Posted 15 April 2012 - 07:29 PM

The only other way for me to do it would be to make two seperate arrays and thats not going to work as i have to output them to the same place. So i have to put them into one array and i have to have some way of saving one extra piece of data to some indexes of the array and not to others.

To put it simply, if i click button One it stores 3 values to one index of the array and if i click button Two then it stores 4 values to one index.

And no Jon they will never change, so the objects with 3 values will never have 4 values. That remains constant. The only way the index of the array will change from 3 to 4 or 4 to 3 is if one index is erased. I simply cant just leave a blank value in the object that only has 3 values.

This post has been edited by robgw3: 15 April 2012 - 07:33 PM

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#9 pbl  Icon User is offline

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Re: One object in arraylist having more values than other

Posted 15 April 2012 - 08:01 PM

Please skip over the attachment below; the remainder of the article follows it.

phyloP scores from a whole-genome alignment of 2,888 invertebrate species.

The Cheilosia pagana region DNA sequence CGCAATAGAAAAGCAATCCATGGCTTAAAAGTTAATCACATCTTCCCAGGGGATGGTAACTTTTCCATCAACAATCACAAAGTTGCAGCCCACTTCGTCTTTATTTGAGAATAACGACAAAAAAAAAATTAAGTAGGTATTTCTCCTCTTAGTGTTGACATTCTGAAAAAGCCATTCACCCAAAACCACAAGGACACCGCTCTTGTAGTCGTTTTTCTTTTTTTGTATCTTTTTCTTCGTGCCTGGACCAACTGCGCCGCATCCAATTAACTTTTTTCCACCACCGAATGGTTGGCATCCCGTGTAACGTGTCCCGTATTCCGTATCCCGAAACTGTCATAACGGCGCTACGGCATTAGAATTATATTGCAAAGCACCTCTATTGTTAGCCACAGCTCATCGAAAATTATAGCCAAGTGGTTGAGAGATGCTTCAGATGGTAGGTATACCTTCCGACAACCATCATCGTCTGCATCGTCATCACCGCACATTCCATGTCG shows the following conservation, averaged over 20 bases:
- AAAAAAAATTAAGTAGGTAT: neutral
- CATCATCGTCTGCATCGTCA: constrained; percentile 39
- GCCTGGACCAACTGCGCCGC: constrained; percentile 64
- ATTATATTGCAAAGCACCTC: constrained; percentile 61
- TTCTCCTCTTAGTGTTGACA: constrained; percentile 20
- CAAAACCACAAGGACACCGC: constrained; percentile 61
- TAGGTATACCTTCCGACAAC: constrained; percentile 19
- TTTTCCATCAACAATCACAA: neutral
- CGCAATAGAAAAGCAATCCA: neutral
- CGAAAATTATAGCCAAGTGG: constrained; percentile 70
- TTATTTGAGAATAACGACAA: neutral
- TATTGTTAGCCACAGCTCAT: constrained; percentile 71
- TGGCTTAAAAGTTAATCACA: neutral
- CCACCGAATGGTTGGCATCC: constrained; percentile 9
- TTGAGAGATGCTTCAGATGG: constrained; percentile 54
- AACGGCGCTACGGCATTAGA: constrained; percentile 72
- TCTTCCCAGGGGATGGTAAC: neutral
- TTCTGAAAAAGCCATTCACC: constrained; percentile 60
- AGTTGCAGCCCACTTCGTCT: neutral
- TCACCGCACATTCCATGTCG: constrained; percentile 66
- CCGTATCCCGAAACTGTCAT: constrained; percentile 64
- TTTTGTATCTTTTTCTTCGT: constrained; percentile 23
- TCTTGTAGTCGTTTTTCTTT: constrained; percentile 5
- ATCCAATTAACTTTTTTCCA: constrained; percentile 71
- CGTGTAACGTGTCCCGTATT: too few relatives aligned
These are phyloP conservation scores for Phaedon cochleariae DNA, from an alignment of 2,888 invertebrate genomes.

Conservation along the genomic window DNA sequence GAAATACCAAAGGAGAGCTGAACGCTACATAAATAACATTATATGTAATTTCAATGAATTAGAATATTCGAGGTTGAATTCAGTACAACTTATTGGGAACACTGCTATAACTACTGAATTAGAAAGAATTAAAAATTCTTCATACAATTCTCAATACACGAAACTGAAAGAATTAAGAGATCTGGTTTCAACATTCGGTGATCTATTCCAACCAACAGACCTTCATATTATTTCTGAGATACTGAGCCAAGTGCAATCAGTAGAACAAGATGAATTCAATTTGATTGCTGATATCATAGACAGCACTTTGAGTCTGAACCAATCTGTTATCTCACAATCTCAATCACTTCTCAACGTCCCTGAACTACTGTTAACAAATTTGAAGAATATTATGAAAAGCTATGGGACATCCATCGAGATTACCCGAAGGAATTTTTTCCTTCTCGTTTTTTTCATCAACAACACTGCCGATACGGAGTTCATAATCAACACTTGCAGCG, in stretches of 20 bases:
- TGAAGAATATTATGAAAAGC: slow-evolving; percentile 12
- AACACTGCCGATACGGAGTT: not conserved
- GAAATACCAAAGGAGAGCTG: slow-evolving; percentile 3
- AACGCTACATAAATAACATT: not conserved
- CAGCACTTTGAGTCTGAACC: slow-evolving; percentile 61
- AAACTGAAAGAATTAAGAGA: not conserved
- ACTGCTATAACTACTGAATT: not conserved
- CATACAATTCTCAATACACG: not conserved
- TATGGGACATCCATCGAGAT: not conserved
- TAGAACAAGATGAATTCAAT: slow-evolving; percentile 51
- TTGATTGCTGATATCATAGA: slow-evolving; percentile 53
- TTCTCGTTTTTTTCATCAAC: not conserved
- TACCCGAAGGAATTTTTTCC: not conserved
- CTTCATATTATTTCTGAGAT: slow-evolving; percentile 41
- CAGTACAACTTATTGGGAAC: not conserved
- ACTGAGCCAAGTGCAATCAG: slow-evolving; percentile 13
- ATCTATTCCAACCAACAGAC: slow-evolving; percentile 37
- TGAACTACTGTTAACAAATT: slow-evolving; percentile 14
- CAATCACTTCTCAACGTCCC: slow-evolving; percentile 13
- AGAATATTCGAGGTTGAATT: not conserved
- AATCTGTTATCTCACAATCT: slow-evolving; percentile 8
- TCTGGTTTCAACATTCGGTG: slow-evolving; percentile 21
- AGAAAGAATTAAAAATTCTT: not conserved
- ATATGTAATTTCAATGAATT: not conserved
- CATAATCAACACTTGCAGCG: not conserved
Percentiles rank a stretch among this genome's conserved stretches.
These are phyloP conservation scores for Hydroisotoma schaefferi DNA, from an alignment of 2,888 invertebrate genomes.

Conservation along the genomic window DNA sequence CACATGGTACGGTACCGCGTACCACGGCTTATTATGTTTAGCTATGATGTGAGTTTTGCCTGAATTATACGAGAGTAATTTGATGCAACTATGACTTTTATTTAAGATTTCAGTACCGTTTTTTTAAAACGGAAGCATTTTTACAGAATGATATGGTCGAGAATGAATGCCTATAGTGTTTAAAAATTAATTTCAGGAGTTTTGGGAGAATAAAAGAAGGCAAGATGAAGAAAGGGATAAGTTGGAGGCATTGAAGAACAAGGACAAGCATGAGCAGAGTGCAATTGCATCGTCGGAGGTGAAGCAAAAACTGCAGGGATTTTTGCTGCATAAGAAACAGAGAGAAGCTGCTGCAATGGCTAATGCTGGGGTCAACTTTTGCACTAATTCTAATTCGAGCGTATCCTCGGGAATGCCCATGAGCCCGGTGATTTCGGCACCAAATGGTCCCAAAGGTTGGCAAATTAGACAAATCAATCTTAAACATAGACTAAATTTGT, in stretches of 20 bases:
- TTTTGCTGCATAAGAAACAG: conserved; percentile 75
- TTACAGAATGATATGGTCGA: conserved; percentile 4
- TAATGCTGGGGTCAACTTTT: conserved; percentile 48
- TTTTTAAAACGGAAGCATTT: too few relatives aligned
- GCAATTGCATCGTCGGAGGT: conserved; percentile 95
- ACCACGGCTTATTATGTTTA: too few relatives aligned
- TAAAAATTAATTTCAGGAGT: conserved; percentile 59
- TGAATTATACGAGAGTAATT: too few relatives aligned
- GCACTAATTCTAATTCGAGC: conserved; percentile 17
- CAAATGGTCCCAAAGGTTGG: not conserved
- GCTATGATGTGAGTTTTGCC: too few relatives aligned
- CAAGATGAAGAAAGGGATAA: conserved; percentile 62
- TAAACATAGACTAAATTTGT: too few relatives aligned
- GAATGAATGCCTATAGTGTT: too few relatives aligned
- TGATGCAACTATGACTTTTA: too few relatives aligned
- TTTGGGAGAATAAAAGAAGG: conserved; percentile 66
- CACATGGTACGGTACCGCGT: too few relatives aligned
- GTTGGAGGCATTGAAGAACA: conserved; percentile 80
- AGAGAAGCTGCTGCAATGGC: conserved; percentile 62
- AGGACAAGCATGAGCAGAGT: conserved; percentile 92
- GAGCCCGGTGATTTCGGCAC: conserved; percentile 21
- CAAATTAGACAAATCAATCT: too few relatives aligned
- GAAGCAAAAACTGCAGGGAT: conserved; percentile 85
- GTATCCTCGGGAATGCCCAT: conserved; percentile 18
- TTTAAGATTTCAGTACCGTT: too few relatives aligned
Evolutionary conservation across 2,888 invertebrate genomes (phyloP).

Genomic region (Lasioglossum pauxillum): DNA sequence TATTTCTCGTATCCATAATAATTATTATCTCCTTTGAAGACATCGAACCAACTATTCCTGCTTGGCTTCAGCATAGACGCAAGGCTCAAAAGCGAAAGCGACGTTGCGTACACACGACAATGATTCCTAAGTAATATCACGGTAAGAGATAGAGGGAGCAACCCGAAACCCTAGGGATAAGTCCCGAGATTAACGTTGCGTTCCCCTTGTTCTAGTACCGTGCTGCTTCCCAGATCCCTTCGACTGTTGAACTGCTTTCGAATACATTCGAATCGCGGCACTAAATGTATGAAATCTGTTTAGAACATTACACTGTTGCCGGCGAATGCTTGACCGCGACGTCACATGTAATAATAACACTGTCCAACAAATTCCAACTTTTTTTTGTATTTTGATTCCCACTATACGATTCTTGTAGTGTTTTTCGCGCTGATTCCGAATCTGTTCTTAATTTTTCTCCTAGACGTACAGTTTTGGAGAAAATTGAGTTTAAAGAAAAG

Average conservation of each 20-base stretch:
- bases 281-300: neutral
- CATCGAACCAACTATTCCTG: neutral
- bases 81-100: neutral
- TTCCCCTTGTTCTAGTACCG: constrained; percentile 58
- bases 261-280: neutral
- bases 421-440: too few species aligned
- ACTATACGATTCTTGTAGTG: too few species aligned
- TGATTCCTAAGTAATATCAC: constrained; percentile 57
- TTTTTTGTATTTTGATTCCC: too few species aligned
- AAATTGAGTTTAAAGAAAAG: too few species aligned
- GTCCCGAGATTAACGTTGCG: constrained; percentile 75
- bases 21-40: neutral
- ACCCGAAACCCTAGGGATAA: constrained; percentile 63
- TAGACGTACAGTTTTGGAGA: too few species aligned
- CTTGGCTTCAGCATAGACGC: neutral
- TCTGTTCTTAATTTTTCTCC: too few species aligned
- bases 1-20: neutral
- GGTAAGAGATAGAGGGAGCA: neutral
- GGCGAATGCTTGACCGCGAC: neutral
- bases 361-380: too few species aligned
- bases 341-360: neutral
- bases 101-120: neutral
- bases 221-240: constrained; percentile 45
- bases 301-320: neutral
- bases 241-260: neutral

You can have an ArrayList<A>
A containing 3 of your variable
And a class B that extends A with the fourth value

When you remove object from the ArrayList you check if they are of the A or B type and react accordingly
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#10 jon.kiparsky  Icon User is online

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Re: One object in arraylist having more values than other

Posted 15 April 2012 - 08:05 PM

In your example, it can change. Pick a better example, maybe.

Okay, so this is basically an inheritance question.
To put two objects of the same type into one arraylist, they have to have a type in common. In order to be any use at all, they should have a close parent (not Object, for example) and as many methods as possible.